Shopping Holidays Are On A Roll

As an inveterate procrastinator and hater of crowds, I’ve always avoided Black Friday, except as a business angle for retail clients. And Cyber Monday, despite a similar usefulness, seemed a little like Grandparents Day…you know, an attempt by marketers to create a commercial holiday that never really, um, clicks. Maybe it’s the “cyber” label, which hasn’t been in the vernacular since the nineties. As a PR professional, I take it seriously, but as a consumer, not so much.

Things are different this year. For one, Black Friday’s morphed into a “cyber”-social occasion, with shoppers tweeting, posting, and blogging about the “doorbuster” deals they’ve found by scouring the Web. As Reuters reports, major retailers took advantage of the sharing to get more involved in social networking than in any previous year or season. Crowdsourcing deals is really hot.

And, surprisingly, so is Cyber Monday. When the National Retail Federation coined the term in 2005, it conjured images of frantic shoppers rushing to the desktops to power through their holiday lists. Yet, online sales that day were easily beaten by those later in December. Even last year, December 9 was the biggest online shopping day, racking up $887 million in sales. Cyber Monday’s, by contrast, were only $846 million, making it seem more virtual than real.

Not any more, apparently. What started as a marketing gimmick is turning into retail reality. Some 87 percent of online retailers are offering special promotions this Monday, according to the NRF. And as a recent New York Times piece suggests, it seems to be influencing shoppers.‘s annual Cyber Monday promotion drew only about 32 percent of its member retailers four years ago, but this year’s participation will reach nearly 75 percent. Hopefully, the shopping snowball effect will keep on rolling.

It’s all an attempt to get deal-hungry shoppers, and procrastinators like me, to get an earlier start to the holiday buying season. Yet, the shopping “holidays” might have a snowball effect of their own. I just heard about a new one being pushed by a mobile firm.  Mobile Tuesday will feature coupons from various retailers, including MacDonald’s, Finish Line, and RedTag, delivered to participants via cell phone.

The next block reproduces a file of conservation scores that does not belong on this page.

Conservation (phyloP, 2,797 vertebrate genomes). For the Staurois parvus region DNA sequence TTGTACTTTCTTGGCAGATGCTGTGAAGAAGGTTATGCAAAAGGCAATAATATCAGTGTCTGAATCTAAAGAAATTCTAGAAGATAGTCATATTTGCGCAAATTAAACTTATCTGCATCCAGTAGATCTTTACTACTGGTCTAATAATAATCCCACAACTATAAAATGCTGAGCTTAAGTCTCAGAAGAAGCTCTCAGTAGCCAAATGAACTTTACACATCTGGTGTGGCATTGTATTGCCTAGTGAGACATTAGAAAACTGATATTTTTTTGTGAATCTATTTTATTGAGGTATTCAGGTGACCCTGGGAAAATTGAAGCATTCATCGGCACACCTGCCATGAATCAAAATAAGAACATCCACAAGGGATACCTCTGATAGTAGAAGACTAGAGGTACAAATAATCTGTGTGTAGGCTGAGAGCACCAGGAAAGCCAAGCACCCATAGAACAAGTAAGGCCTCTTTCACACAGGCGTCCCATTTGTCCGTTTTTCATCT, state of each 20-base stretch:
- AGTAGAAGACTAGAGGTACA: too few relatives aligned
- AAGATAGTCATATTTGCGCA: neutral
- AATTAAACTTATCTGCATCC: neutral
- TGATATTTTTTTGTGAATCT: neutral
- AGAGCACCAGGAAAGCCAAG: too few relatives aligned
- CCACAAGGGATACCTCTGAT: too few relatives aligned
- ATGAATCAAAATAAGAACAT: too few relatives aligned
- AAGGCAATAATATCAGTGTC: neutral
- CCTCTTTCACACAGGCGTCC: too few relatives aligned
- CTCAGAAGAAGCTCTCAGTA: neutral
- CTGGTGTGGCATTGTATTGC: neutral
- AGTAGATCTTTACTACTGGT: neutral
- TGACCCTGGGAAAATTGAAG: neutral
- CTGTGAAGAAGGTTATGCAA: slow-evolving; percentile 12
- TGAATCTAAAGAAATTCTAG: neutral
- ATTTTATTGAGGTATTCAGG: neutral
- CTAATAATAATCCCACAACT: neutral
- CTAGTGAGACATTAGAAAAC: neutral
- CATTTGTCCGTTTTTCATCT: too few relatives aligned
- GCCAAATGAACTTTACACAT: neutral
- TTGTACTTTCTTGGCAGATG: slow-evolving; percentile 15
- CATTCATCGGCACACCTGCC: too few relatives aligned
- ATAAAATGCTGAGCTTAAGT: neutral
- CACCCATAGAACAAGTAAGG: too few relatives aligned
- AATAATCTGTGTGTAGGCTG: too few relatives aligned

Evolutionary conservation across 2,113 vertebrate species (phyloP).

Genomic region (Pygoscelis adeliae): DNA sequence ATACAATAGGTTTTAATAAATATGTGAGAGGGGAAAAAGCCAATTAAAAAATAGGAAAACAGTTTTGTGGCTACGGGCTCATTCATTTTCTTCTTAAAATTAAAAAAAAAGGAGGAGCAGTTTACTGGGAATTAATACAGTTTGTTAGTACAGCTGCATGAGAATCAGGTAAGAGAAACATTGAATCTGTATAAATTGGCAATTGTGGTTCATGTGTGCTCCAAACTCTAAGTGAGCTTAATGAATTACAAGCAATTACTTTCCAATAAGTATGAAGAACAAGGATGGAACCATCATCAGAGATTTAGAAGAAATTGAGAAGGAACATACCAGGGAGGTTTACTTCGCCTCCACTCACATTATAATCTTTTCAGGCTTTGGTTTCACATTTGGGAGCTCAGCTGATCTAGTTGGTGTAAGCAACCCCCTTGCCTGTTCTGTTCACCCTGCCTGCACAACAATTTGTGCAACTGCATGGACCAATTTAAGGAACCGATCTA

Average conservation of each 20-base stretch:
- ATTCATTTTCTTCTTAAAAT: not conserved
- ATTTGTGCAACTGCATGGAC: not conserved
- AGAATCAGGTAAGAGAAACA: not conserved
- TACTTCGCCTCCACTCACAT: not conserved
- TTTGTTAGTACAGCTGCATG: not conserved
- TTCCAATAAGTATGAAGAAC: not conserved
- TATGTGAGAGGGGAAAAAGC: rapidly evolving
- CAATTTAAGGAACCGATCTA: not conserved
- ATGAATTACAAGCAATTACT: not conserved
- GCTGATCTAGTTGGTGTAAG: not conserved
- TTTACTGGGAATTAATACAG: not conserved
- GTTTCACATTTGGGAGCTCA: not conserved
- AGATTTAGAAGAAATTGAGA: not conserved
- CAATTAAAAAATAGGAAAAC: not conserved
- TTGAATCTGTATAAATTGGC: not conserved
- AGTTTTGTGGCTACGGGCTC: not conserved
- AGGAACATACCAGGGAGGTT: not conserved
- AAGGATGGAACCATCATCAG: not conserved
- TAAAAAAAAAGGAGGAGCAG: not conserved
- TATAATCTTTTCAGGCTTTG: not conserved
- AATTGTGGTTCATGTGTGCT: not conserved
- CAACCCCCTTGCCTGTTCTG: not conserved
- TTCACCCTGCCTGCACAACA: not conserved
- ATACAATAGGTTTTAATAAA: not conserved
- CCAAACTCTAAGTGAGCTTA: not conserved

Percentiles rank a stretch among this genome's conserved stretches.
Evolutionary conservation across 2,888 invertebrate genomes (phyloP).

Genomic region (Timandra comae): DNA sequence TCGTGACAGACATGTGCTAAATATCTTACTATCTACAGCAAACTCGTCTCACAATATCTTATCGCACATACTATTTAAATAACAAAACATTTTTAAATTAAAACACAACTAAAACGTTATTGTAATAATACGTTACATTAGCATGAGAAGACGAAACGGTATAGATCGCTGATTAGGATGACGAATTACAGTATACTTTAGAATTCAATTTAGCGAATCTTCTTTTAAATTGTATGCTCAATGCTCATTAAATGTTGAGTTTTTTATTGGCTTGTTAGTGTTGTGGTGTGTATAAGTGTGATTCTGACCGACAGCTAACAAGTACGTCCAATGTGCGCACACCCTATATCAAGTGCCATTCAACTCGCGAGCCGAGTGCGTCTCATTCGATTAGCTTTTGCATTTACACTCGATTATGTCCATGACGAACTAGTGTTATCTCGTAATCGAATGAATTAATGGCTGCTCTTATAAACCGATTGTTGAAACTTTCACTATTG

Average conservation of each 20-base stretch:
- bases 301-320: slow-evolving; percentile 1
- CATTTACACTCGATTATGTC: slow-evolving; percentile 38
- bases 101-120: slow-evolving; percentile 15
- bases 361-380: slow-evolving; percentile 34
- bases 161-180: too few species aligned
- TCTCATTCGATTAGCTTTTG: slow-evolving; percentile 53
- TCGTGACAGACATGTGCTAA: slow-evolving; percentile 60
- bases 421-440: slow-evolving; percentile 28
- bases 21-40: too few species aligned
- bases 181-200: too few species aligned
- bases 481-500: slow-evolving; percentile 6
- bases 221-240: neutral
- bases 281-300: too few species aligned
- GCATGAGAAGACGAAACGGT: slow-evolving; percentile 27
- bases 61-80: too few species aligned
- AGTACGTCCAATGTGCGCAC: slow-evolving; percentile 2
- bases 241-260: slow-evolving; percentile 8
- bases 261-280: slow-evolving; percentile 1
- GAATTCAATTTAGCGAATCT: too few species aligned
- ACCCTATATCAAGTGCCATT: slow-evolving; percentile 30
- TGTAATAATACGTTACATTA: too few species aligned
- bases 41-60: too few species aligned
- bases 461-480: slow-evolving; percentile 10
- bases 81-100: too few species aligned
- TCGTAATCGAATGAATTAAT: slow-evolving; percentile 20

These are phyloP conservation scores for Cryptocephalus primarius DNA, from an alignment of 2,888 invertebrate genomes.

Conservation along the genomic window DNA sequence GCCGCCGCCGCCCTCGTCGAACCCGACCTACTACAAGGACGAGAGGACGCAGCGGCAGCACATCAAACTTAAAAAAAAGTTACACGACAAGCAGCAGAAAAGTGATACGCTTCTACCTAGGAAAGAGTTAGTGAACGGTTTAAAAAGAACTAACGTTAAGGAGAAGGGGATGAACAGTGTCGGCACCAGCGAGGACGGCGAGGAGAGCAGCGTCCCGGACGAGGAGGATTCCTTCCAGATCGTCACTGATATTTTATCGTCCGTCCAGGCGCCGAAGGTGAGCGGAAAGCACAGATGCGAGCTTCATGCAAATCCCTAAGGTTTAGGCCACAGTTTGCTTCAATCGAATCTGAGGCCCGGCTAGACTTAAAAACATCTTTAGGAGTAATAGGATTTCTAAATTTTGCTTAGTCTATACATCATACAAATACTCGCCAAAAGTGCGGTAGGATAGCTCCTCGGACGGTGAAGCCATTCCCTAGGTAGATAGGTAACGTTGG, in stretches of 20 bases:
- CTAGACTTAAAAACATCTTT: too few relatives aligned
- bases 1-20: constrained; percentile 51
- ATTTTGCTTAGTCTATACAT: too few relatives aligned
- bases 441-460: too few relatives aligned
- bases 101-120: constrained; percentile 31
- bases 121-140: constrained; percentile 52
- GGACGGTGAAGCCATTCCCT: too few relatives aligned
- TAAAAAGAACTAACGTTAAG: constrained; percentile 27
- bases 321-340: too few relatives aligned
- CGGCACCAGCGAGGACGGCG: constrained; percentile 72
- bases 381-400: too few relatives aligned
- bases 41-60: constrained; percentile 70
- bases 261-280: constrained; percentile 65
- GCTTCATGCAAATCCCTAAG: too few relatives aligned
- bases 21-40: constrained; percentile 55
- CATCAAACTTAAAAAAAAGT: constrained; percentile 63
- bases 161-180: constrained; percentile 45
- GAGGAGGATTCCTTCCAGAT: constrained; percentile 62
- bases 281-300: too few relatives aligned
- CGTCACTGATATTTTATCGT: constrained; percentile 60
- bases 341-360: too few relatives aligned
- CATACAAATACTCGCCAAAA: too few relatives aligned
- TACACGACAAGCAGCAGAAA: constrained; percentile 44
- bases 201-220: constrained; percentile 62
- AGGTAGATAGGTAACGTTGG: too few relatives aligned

But, here’s the problem. We shopping slackers like to push the limits of what’s possible. At this rate, I’ll be holding out for yet another faux holiday. I’m thinking some kind of “midnight madness” sale on December 23, the ultimate deadline for holiday gift deliveries. Last-Chance Wednesday, anyone? Keep an eye out, and let me know.

Zappos And The Social Media Myth

It’s a common perception that Zappos, which was just acquired by, was able to build its brand, and even its business, on the strength of social media.  After all, CEO Tony Hsieh is a Twitter celebrity with over a million followers.  Zappos encourages its employees to Twitter, and more than 400 do. A model of transparency, it aggregates public mentions on a page on its website.  No wonder it’s been hailed by traditional and social media as the one company that does it right.  One writer even opined that Amazon was motivated to acquire Zappos to get a little of its “social media stardust.”

That’s nonsense. The soul of Zappos, and the open secret of its success, has nothing to do with Twitter. It bears remembering that long before Hsieh tweeted his first update, Zappos had taken the lead in the online shoe market. Hsieh’s really big idea wasn’t showing his personal side on Twitter.  It was making returns a competitive advantage. It was, in essence, beating Amazon at its own game. It was focusing, really focusing, on the customer.  And, to Zappos, customers are not only shoppers, but employees and vendors, too.

If you search for articles and posts about Hsieh and Zappos long prior to 2008, when he opened his celebrated Twitter account, your eyes will glaze over at the numbing repetition of its customer service mantra. Hsieh describes the employee recruiting and training program, including the counter-intuitive “quitting bonus,” as shaping a customer service culture. He philosophizes about transparency, openness, and authenticity – all in service of the customer, of course.  He, and the partners who back him, take the long view on the company’s ultra-liberal returns policy, betting that no investment is too great if it supports customer retention.

Basically, Hsieh did two things very, very well. He articulated a customer-obsessed culture. Then, he walked the talk. Social media came naturally for Zappos later because the company never looked at it as a marketing channel, but as another way of building customer relationships and adding service.  In essence, the shoe fit.

Jeff Bezos doesn’t give a rap about Zappos’ social media profile. As Bezos himself said in describing its customer service obsession, “It is the place where Zappos begins and ends.”  I’m hoping that, for Zappos, this is a new beginning, and not an end.